Whether north or south, the winter months are opportune times for considering a perfect tree selection that might be all you really need. And, if you’re unexpectedly home for the winter, you may find new appreciation for your cedar hedge and the challenge of heavy snow.
What makes a garden? Some familiar plant choices come to mind – roses, geraniums, ornamental grasses, tomatoes! But sometimes less is more, and making a garden with one magnificent tree might be all that you need to establish a comfortable place to set your chair and enjoy four-season beauty.
Selecting a tree with character, grace and four seasons of ornamental features quickly narrows the selection list. Many trees have a season or two of flowers and fruit, or autumn colour, but few can offer ornamental features year-round. For practical consideration, a perfect tree must be well behaved – no invasive root systems, no dense shade, no excessive maintenance, and no pest or disease vulnerabilities. Here are three trees that come close to perfection and can possibly transform a boring lawn or empty garden corner into the retreat of your dreams.
River birch (Betula nigra, hardy to zone 3b) is a stunningly beautiful native tree suitable for specimen use, with distinctive features setting it apart from familiar white birch. The generously peeling bark is tan to subtle pink, and the small and finely textured deep green foliage turns to gold in autumn. Delicate catkins dangle from the thinnest branches in early spring before leaves appear, and the distinctive peeling bark is a year-round feature. River birch is especially favoured by chickadees and nuthatches, charming little birds that hide nuts and seeds in the tree’s shaggy bark. River birch grows to 60 feet with a rounded 45-foot canopy, casting dappled shade…ideal for placement alongside a patio or seating area.
‘Red Jade’ crabapple (Malus ‘Red Jade’, hardy to zone 3b) is a widely spreading and low-growing ornamental crabapple. Its horizontal branches are smothered with pink-budded white flowers in spring, clusters of red fruits relished by birds in autumn, and a winter profile with cascading and trailing branches. The rich green, disease-resistant pointed foliage is slightly rippled. Generous clusters of small, apple-like berries are irresistibly attractive to foraging robins from late summer through fall. This is a good selection for small-garden owners with a love of classic crabapples, at maturity growing 10 feet tall and 15 feet wide, and suitable for a lawn specimen or filling a spacious corner. It can be planted directly below power lines with no interference, and the vigorously growing branches adapt well to thinning and pruning, if desired.
Ginkgo (Ginkgo biloba, hardy to zone 4) − or maidenhair tree − is described as the oldest tree on earth, dating back 270 million years in fossils. It is slow growing and long lived, pest-free and tolerant of drought and urban conditions, with a mature height of 50 feet. The ginkgo casts virtually no shade, as its distinctive foliage is closely attached to widely spaced branches, and a small footprint allows for companion planting at the base. Fan-shaped leaves turn deep golden yellow in autumn. The winter profile is strikingly architectural and the bark becomes vibrantly striped with maturity. Several hybrids are available, with lower height and compact form. ‘Autumn Gold’ and ‘Magyar’ have distinctive pyramidal form. ‘Mariken’ is a dwarf multi-stem shrub growing only 24 inches high and 30 inches wide, perfect as accent in raised garden beds and large permanent containers.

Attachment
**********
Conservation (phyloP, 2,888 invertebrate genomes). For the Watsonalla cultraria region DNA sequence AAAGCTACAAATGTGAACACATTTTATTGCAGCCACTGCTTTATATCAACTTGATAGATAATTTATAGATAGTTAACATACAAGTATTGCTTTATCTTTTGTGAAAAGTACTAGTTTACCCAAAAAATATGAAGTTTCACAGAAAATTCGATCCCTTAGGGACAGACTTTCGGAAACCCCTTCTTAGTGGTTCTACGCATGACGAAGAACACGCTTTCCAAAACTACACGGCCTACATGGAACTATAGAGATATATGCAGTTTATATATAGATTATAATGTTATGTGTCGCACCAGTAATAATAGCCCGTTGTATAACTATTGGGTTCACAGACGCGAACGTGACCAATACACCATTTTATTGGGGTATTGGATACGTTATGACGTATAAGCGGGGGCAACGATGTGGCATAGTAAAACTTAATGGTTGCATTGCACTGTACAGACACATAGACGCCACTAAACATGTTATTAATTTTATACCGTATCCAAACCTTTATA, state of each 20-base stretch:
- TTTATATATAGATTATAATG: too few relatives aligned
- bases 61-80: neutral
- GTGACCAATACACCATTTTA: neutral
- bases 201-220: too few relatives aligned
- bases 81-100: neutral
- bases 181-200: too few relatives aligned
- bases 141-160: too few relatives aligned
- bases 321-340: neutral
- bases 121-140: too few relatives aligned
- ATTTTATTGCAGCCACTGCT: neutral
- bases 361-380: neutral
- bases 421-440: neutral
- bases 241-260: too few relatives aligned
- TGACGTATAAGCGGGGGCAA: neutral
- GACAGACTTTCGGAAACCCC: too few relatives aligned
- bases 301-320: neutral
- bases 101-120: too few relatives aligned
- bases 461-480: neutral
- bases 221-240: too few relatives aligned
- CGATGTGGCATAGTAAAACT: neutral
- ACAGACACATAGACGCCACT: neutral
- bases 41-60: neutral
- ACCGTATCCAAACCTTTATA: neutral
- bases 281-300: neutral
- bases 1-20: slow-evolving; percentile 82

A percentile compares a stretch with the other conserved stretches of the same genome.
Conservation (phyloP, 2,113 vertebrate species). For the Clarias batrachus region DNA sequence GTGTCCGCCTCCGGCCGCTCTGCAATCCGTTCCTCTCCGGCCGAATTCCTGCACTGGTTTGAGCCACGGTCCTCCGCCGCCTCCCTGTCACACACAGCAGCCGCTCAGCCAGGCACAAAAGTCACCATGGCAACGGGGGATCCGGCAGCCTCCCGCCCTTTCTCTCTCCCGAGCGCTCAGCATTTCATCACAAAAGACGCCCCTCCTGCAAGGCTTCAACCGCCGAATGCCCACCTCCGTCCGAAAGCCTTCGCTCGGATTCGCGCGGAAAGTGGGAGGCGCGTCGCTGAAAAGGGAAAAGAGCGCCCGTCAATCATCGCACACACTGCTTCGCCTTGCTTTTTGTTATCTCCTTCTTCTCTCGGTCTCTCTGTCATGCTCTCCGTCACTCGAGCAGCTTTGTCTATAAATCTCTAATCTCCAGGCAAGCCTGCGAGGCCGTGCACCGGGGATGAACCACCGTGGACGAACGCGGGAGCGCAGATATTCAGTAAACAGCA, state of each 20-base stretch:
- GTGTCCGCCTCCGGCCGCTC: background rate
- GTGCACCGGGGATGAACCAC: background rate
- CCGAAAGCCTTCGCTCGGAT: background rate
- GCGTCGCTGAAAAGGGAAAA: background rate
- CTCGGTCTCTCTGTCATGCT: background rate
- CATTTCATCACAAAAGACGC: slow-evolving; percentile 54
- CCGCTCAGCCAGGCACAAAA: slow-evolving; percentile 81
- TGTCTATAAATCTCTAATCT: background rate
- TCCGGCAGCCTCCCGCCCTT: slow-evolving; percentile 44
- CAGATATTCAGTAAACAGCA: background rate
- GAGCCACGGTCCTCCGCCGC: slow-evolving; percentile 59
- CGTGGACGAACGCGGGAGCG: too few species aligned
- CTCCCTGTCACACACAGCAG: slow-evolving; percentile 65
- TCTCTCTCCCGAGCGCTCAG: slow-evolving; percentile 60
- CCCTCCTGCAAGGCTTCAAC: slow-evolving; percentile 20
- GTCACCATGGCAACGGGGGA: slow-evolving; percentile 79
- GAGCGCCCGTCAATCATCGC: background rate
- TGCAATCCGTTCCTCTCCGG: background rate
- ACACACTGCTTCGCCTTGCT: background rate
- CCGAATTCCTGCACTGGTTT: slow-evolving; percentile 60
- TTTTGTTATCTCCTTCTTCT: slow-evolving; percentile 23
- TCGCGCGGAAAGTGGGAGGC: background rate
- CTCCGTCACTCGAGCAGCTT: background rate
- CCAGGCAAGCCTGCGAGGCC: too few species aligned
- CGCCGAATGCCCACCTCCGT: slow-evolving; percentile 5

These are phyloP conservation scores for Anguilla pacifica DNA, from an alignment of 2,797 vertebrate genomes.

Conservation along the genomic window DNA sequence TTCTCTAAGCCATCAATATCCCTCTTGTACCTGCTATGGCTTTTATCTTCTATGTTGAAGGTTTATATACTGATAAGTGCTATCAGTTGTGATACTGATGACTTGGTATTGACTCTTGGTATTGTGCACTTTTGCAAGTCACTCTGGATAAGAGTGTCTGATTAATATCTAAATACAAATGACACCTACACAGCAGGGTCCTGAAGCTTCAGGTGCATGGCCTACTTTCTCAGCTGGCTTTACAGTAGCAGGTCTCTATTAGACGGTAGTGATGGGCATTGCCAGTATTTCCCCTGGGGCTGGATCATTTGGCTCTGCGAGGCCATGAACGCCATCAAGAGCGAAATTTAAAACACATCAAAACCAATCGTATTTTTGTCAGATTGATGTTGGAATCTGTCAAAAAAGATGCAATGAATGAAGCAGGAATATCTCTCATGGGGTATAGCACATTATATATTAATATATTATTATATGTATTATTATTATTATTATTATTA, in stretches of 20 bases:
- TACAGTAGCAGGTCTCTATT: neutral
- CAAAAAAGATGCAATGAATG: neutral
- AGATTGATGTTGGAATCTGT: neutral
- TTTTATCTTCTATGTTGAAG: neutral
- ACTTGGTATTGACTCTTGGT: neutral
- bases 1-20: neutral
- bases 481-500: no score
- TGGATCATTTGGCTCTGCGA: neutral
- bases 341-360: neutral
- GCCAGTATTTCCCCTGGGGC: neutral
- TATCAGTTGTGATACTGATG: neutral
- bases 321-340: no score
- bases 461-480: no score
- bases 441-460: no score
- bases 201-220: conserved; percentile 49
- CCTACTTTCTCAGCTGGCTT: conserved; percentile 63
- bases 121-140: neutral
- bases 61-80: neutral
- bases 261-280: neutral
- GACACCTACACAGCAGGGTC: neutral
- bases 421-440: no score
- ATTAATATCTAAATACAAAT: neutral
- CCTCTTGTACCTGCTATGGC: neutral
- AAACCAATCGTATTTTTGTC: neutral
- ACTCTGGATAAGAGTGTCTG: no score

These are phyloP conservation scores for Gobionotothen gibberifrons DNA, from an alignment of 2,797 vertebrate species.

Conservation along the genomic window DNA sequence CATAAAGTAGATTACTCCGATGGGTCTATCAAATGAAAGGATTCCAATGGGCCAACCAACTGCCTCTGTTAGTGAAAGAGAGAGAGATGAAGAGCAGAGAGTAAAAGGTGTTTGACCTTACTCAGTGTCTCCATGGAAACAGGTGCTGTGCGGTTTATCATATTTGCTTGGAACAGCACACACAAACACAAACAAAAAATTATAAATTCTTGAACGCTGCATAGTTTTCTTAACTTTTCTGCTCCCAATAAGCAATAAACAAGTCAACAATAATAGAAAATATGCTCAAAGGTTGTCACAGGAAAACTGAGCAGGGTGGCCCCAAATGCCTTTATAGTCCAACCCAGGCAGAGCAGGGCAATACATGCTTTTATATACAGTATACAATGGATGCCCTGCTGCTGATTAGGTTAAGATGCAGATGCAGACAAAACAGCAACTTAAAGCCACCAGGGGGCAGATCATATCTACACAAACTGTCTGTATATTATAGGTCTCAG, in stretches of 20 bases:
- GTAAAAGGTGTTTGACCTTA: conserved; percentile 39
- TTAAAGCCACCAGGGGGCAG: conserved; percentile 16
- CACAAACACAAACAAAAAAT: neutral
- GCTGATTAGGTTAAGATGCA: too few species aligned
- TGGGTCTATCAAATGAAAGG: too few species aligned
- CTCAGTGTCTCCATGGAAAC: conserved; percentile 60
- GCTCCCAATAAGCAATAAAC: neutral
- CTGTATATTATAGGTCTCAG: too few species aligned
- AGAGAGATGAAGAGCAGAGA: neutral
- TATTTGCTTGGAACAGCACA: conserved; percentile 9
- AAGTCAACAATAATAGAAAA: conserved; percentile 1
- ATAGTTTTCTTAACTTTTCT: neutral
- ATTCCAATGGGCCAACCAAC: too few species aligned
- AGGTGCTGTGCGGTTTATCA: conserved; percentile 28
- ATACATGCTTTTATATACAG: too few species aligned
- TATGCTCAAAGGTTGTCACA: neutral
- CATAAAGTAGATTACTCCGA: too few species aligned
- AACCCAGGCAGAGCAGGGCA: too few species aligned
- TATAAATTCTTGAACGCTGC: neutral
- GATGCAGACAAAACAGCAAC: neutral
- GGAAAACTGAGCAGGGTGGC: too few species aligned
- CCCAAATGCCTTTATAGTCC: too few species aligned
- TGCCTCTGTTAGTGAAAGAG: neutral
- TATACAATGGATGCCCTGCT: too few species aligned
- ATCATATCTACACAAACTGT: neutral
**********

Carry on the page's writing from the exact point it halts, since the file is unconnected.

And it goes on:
Cedar Hedges in Winter
A cedar hedge standing in fresh snow is a beautiful thing. But when heavy snowfall packs inside the hedge, splaying branches out and downward, returning to vertical form is not always certain. To keep cedar shrubs in uniform shape during winter weather, weave jute twine gently through the branches to add stability and maintain form when heavy snow falls. (Jute is a natural fibre and will eventually degrade if you forget to remove it in spring.)
Handling woody plants in freezing temperatures requires delicate attention. Frozen wood is susceptible to cracking, weakening the plant’s structure and opening paths to disease infection. The boughs of long needle pines, spruce, fir, false-cypress and junipers often accumulate heavy snow loads, weighing them down to the ground. It’s best for them to remain this way until natural thawing releases the branches (often within a few days, when strong sunlight returns). If absolutely necessary to remove heavy snow from coniferous branches, do this delicately, with no wrenching or twisting of the wood. Use a broom or leaf rake on the underside of branches, gently pressing them upward with a gentle bounce to release the snow accumulation. Never attempt to remove ice from coniferous plants, as this will certainly cause injury to foliage and wood. Allow ice to melt naturally when bright sunlight returns.